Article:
J.W. Didado Is Seen as a Start for CNY Business Growth J.W. Didado is Seen as a Start for Central New York Business Growth

County Executive Ryan McMahon says the future of the county is as a tech hub.

ANDRONIKOS GEORGALAS: Topping the news this hour, ground was broken at the future site of J.W. Didado Electric in Clay. But Zach Kopelman learned that officials and businesses alike see this as a small part of something substantial.

ZACH KOPELMAN: There was clear excitement on the construction site in Clay today, but it’s not all about the present. County Executive Ryan McMahon says projects like J.W. Didado and Micron will be a boon for future economic expansion.

RYAN McMAHON: Certainly, this is one of those wins we’re going to see more and more of in this community.

ZACH: McMahon says, in the future, he wants businesses to see Onondaga County as a hub for computer manufacturing. VIP Structures CEO Meg Tidd says construction will continue to pick up steam with the support of local government.

MEG TIDD: When you have a project like this and it’s visible and people can see it, there is something about wanting to be a part of that and continue that.

ZACH: J.W. Didado says location and infrastructure were key in their decision to come to Clay. Zach Kopelman, NCC News.

CLAY, N.Y. (NCC News) — When Dan Sublett took over as president of J.W. Didado Electric in June, plans were already underway to bring the company to Clay. But in an under-construction lot that will one day be home to the new facility, his predecessor Gary Didado revealed that while the project has been announced for a while, Central New York was part of the vision long before Sublett took the reins.

“What Dan didn’t know, and didn’t tell you, was that this whole project started a little over three years ago,”  Didado, who now manages construction for the project, revealed. “But they’ve  got the whole future ahead of them.”

Crowd of people at the "groundbreaking celebration" for J.W. Didado's new Clay facility
On the site of J.W. Didado’s planned facility, people involved in the project discuss and celebrate the future.
© 2022 Zach Kopelman

Didado’s vision for his company aligns with where Onondaga County Executive Ryan McMahon envisions the region going: an industry-rich area that attracts business from all over. McMahon sees electrical companies like J.W. Didado, in addition to industries like supply-chain management, profiting immensely from the Micron chip plant.

“Central New York has been recognized globally as the future home and hub of semiconductor manufacturing,” McMahon said. “It’s going to allow that to grow even more than the commitment they made today.”

Executives at Didado said two large reasons they chose the Town of Clay are its location and infrastructure. The town’s proximity to the airport, the I-81 project improving the highways, and the Micron plant were all cited as reasons for their deal picking up speed this year. The company says it provides a variety of services to a wide range of customers; from small, in-home electrical projects to wiring large corporate and industrial projects.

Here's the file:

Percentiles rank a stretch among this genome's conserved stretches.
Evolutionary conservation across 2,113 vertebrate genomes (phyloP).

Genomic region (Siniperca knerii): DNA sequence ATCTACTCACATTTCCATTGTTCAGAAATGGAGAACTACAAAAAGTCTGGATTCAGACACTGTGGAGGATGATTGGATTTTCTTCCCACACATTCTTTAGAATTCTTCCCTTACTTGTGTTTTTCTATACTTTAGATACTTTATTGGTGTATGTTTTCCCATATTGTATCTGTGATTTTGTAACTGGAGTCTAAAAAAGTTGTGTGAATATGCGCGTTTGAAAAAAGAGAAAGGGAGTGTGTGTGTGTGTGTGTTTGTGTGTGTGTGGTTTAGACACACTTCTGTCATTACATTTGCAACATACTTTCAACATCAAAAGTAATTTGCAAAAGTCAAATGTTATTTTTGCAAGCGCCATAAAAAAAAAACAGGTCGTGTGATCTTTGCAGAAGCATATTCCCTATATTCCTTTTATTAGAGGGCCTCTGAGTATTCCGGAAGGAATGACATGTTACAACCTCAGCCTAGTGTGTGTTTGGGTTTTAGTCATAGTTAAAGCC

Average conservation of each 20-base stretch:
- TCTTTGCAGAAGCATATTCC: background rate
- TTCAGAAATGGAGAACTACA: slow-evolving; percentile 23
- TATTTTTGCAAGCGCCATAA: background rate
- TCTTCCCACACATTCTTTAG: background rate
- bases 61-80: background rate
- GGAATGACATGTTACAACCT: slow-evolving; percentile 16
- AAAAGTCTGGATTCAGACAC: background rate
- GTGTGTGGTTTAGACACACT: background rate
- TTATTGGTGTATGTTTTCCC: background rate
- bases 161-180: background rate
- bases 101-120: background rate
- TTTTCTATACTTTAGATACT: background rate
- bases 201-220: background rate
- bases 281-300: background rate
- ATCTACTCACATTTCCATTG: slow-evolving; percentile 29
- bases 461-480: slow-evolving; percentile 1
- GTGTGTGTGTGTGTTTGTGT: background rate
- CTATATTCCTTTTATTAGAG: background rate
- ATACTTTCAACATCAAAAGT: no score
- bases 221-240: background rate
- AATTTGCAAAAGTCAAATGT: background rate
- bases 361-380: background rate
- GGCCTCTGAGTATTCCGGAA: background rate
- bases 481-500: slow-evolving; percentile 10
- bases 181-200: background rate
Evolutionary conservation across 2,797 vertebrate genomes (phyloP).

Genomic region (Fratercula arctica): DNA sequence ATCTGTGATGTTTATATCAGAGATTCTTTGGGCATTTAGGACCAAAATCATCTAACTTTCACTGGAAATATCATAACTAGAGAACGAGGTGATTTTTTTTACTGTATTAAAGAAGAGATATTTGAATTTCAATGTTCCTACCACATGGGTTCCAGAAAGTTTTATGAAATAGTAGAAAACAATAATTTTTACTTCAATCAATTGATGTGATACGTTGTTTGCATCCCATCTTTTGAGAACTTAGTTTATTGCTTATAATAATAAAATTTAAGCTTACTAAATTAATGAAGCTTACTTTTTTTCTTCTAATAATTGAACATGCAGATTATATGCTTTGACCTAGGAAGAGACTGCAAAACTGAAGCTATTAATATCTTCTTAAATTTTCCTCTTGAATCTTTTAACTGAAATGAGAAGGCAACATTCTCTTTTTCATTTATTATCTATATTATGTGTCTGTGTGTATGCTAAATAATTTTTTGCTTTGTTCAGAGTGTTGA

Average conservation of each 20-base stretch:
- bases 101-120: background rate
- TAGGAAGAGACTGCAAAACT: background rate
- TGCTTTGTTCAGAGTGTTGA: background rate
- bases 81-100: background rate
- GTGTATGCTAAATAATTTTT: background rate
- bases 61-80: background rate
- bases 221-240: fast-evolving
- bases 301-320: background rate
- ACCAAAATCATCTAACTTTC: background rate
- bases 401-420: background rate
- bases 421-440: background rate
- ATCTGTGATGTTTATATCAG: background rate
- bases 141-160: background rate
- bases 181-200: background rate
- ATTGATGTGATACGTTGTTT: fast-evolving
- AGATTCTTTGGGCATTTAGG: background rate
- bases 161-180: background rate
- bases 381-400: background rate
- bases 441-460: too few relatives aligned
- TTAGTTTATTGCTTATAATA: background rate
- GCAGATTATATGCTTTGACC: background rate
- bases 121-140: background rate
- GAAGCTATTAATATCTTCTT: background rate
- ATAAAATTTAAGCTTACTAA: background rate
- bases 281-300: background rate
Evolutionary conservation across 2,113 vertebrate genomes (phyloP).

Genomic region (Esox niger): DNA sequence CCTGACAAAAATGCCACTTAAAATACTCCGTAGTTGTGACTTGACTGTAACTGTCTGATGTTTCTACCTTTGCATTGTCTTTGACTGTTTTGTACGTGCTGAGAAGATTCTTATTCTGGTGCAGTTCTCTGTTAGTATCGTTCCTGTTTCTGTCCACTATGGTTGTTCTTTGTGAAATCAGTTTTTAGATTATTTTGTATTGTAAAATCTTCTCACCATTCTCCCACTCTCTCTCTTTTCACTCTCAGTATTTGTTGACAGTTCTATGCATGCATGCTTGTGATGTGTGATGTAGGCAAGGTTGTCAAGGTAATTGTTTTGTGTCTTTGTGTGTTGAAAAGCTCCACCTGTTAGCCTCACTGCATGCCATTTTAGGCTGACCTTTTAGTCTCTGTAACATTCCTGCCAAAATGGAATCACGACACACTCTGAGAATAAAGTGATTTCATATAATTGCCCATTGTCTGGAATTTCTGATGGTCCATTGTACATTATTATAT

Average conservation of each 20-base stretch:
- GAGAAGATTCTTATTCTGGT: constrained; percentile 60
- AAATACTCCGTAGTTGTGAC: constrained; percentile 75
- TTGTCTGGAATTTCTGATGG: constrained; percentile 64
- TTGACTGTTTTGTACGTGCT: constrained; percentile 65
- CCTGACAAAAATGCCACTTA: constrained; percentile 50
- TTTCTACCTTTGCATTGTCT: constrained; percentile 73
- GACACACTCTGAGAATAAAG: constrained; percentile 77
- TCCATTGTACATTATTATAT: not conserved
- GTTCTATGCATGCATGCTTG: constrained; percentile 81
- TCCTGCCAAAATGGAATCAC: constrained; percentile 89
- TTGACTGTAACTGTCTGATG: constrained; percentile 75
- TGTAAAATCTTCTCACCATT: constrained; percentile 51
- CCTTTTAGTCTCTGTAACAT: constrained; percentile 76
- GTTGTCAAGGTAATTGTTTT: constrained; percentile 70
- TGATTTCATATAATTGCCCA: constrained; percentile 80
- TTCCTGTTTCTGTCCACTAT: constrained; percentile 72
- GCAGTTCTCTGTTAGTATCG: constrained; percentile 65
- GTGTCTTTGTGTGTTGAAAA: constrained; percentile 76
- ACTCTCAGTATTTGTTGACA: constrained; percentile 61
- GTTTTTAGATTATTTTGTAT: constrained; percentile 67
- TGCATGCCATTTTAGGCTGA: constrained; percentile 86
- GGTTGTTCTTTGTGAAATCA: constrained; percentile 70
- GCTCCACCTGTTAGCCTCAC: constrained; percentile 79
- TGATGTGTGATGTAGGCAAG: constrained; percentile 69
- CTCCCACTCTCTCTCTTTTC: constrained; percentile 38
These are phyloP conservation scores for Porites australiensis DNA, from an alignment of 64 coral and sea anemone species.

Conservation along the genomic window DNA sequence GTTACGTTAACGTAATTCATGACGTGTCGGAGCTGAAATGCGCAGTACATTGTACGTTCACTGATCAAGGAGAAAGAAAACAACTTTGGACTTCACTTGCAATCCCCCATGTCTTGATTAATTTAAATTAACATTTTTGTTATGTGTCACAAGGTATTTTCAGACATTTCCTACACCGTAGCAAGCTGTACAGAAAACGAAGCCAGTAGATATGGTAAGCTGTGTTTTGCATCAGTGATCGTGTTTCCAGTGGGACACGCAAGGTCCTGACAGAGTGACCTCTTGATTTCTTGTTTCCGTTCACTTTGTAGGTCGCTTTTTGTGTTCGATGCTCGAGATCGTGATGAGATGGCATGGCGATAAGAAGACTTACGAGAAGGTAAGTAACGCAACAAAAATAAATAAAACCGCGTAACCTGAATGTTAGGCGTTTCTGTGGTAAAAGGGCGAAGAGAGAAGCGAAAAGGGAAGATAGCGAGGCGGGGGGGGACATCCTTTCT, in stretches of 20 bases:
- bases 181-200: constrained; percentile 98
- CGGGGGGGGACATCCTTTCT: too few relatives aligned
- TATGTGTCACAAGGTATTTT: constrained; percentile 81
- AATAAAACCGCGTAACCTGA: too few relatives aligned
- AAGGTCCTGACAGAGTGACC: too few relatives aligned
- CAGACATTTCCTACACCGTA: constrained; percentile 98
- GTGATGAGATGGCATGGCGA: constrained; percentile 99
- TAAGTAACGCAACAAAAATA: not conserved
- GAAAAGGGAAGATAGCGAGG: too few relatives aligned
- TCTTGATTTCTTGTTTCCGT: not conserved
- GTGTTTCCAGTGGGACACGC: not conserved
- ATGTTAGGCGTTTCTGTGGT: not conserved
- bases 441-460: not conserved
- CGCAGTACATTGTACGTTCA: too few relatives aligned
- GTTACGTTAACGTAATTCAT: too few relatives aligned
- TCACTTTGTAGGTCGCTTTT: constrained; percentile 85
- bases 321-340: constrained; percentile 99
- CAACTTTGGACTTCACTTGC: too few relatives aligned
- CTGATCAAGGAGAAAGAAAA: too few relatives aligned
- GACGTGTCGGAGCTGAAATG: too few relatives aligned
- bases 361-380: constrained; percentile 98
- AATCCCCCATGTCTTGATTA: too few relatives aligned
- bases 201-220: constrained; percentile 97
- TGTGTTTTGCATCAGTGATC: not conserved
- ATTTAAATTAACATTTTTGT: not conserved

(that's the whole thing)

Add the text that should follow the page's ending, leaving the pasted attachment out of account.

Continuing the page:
Government improvement on infrastructure recently was of note by Didado executives at the groundbreaking. Other companies are picking up on these infrastructure investments too, according to VIP Structures CEO Meg Tidd.

Photo of VIP Structures CEO Meg Tidd, in front of the J.W. Didado construction site.
VIP Structures CEO Meg Tidd believes government support will be the key to economic growth in CNY.
© 2022 Zach Kopelman

“I think all of the officials from the town of Clay and the surrounding areas are going to great lengths to make it a business-friendly area,” Tidd said. “And that makes all of the differences. So from my perspective I absolutely see development continuing and more great things coming to this area.”

J.W. Didado has already seen the effects of what Tidd called a “business-friendly” government. In June, the company was granted around $680,000 in tax breaks on their $8 million dollar project, according to documents from the Onondaga County Office of Economic Development. This includes more than  $320,000 in sales tax exemptions for materials and more than $300,000 in property tax reduction for the next 15 years.

Reported by
Headshot of Zach Kopelman

Zach Kopelman

Zach Kopelman is a Broadcast and Digital Journalism student at Syracuse University's Newhouse School of Public Communications. He is from Long Hill, New Jersey, a small town in Morris County. When he is not working on a story for NCC News, Zach works for other campus media like WAER and has previously worked at Rochester's Democrat and Chronicle newspaper. In his free time, Zach enjoys going to the gym, spending time with friends and family, and watching the New York Knicks.

Other stories by Zach Kopelman

Related Articles